MGA publishes report on 2017 and more
The Malta Gaming Authority (MGA) has announced the publication of its Annual Report and Financial Statements for the financial year ending on the 31st December 2017.
The annual report entails an overview of the activities and work performed over 2017 by the MGA. It primarily focuses on the finalisation of the new Gaming Act, coming into force in 2018, and on the enhancement of its compliance systems, including the implementation of the requirements of the EU 4th Anti-Money Laundering Directive. Communications for the iGaming industry are also noted as important.
Throughout the year, the MGA concentrated on improving its IT systems, which has been reflected in its introduction of the Licensee Relationship Management System (LRMS), a secure portal that features a one-stop shop for licensing and reporting and a new communication channel.
The Annual Report also delves into 2018 and further. The MGA will be focusing on the implementation of the new regulatory framework, the transition towards a risk-based approach to regulation, the continued implementation of onerous AML (Anti-Money Laundering)/CFT (Combating the Financing of Terrorism) obligations, and the application of the General Data Protection Regulation and its impact on operators and the MGA alike.
Heathcliff Farrugia, Chief Executive Officer of the Malta Gaming Authority, commented: “Last year was perhaps one of the most exciting years for the MGA. The ongoing efforts and relentless work of MGA officials on the various projects the Authority embarked upon was reaching its final stages, with the new regulatory framework and the 4AMLD being the most notable ones.”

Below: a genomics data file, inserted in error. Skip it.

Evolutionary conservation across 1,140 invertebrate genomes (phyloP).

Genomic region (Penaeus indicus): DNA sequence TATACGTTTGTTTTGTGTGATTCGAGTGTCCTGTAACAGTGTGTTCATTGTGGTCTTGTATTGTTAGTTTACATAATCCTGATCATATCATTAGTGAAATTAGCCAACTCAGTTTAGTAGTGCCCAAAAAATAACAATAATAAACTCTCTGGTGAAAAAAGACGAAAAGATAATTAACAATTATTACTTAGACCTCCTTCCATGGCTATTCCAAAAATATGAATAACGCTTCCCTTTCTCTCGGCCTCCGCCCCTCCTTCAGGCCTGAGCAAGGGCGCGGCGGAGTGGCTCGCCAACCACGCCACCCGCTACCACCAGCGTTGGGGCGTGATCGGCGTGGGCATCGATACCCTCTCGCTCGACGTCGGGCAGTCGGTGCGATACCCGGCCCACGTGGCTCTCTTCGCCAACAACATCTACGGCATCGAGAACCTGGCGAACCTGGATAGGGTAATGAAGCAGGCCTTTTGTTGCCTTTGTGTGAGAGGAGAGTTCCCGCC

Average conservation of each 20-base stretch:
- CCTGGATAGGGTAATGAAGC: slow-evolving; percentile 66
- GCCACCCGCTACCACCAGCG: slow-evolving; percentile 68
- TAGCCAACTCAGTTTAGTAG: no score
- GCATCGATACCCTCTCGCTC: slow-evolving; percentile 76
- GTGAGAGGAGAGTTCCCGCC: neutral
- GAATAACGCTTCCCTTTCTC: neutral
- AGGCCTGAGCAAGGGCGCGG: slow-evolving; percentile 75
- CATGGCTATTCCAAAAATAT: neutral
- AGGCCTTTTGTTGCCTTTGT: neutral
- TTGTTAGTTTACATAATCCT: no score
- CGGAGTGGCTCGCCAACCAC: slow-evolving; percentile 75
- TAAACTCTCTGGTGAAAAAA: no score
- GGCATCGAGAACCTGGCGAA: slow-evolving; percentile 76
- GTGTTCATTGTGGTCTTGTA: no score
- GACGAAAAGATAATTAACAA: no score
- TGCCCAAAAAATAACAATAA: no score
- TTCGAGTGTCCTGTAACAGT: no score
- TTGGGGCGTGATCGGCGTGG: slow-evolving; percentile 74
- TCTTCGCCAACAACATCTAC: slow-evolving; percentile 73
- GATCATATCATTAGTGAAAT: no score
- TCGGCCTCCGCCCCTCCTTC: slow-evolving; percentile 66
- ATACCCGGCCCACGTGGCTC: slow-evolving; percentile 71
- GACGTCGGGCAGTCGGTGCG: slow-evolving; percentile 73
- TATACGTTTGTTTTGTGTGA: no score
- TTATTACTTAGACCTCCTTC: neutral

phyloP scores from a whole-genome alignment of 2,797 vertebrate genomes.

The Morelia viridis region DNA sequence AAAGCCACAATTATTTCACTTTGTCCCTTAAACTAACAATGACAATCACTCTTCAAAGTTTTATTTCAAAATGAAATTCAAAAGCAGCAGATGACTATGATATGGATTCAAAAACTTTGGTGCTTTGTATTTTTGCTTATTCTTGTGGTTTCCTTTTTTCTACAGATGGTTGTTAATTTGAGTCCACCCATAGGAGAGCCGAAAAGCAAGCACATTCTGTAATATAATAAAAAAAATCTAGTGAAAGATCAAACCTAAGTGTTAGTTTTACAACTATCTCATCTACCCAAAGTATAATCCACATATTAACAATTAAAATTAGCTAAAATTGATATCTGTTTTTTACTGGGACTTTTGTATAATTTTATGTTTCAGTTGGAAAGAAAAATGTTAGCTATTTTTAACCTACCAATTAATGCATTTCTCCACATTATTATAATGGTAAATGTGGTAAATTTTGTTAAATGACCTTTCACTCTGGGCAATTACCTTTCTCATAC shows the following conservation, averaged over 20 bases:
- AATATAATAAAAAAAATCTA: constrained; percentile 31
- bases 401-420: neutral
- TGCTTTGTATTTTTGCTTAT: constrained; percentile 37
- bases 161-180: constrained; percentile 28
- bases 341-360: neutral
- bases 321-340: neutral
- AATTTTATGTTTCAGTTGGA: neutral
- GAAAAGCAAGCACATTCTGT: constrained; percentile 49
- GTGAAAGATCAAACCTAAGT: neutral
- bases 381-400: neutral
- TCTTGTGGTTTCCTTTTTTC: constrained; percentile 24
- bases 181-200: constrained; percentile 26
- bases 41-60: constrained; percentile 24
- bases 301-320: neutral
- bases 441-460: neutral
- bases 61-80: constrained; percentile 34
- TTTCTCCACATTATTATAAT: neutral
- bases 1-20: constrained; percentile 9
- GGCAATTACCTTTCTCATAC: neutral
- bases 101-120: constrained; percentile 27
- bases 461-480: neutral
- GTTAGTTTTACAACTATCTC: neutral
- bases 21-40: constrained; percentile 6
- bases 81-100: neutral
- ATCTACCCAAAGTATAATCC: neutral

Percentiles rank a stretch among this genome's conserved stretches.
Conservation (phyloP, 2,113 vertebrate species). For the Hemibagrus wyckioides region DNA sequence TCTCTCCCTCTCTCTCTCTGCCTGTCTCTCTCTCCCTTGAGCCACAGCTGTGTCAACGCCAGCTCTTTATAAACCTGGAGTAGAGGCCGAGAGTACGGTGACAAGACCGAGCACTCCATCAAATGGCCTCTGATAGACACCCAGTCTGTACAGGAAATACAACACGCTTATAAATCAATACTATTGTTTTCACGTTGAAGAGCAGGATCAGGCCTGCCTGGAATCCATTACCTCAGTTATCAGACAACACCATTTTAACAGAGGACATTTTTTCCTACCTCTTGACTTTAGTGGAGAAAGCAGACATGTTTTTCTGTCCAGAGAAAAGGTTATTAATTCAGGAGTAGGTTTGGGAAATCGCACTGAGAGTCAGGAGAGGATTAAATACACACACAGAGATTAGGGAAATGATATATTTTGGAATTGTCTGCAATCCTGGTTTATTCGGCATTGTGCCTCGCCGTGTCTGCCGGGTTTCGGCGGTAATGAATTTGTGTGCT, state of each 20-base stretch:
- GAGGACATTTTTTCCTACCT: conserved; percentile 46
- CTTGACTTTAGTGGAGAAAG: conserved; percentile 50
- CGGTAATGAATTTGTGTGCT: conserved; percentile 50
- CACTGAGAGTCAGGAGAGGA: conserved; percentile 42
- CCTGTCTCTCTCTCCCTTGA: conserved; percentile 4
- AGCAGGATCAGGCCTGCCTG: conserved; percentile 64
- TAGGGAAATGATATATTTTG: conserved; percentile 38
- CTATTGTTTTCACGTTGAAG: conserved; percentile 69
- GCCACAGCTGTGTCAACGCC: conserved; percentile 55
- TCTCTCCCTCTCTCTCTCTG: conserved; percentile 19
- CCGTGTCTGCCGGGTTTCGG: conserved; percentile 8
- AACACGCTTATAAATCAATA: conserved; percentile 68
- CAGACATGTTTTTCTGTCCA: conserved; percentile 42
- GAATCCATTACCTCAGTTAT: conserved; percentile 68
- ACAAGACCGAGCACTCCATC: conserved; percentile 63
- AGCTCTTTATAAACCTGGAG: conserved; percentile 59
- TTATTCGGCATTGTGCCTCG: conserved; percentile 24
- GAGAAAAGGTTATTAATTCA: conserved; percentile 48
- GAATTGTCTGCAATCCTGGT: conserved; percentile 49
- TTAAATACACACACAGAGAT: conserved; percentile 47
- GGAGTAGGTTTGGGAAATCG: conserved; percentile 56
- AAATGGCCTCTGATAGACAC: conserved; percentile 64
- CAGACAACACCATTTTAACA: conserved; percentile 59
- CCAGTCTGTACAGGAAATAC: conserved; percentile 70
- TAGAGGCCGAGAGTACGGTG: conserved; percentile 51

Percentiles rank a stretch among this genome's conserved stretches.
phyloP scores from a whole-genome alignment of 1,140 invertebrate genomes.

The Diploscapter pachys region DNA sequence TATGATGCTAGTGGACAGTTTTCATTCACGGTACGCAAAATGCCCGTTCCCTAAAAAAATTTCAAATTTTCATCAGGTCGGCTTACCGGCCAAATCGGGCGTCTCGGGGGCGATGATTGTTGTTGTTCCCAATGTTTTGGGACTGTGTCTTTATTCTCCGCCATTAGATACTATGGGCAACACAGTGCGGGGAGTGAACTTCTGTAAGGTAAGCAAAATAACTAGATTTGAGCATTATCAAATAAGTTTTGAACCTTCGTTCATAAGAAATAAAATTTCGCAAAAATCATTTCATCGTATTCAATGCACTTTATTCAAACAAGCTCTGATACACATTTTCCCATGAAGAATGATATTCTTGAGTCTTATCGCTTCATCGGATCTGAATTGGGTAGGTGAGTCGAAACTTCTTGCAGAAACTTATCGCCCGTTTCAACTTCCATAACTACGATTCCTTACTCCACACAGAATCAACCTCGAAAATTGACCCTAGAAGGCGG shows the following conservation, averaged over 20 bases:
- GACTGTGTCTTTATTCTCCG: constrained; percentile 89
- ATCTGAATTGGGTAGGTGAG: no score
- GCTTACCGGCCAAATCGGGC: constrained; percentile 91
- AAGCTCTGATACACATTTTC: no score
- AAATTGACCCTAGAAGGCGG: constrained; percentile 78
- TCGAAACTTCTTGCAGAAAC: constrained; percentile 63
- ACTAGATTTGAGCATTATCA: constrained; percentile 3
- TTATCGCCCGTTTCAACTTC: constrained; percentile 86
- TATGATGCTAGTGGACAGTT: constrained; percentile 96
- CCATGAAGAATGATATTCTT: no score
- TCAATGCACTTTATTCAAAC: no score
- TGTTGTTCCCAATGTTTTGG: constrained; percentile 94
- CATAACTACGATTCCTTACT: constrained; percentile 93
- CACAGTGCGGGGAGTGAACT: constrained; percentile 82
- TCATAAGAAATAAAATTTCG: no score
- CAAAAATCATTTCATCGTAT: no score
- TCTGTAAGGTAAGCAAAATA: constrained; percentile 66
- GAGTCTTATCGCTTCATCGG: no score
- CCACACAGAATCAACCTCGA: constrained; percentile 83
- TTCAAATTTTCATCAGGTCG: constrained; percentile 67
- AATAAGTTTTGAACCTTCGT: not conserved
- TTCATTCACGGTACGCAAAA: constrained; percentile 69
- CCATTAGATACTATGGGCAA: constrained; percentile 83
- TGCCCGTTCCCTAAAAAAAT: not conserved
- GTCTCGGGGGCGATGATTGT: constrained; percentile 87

“Their introduction in 2018, coupled with the investment in IT systems shall continue to elevate our regulatory standards, by strengthening our controls and empowering the Authority to adopt a risk-based approach towards enforcement and supervision.”
The key highlights from the Annual Report include:
- Over 2017, the MGA amounted to a total revenue of €66.3m in licence fees, gaming tax and other administrative fees and fines, in contrast to €62.5m in 2016. This manifests an increase of €3.7m or a 6% year-on-year increase;
- In January of the same year, the MGA launched a licensing and regulatory regime based on the Skill Games Regulations for the online skill games sector, including the creation of specific B2C and B2B licences for ‘controlled skill games’;
- In 2017, the MGA further enhanced its AML/CFT supervisory mechanisms, such as the implementation of the EU 4th Anti-Money Laundering Directive. This entailed cooperation with the Financial Intelligence Analysis Unit (FIAU) to develop supervisory practices and procedures, sector-specific guidelines, and joint supervision;
- The direct contribution of the gaming industry to the Maltese economy was valued at €1.1 billion in 2017, with approximately 9,800 full-time jobs created within operators directly in the sector and other associated businesses;
- It also conducted a thorough study to assess the application of Distributed Ledger Technology (DLT) and the use of cryptocurrencies in a sandbox environment, with the objective of issuing a consultation paper and subsequently, guidelines, in 2018;
- By investing in its IT systems, the MGA introduced a New Licensee Relationship Management System accessible through a secure and dedicated web portal. This system has changed the way the MGA interacts with its existent and prospective licensees through the digitisation of regulatory and licensing processes;
- MGA’s most significant achievement was the finalisation of the new Gaming Act which was tabled in Parliament earlier this year. The new law is set to overhaul the way the Authority regulates the sector, once it comes into force in 2018.
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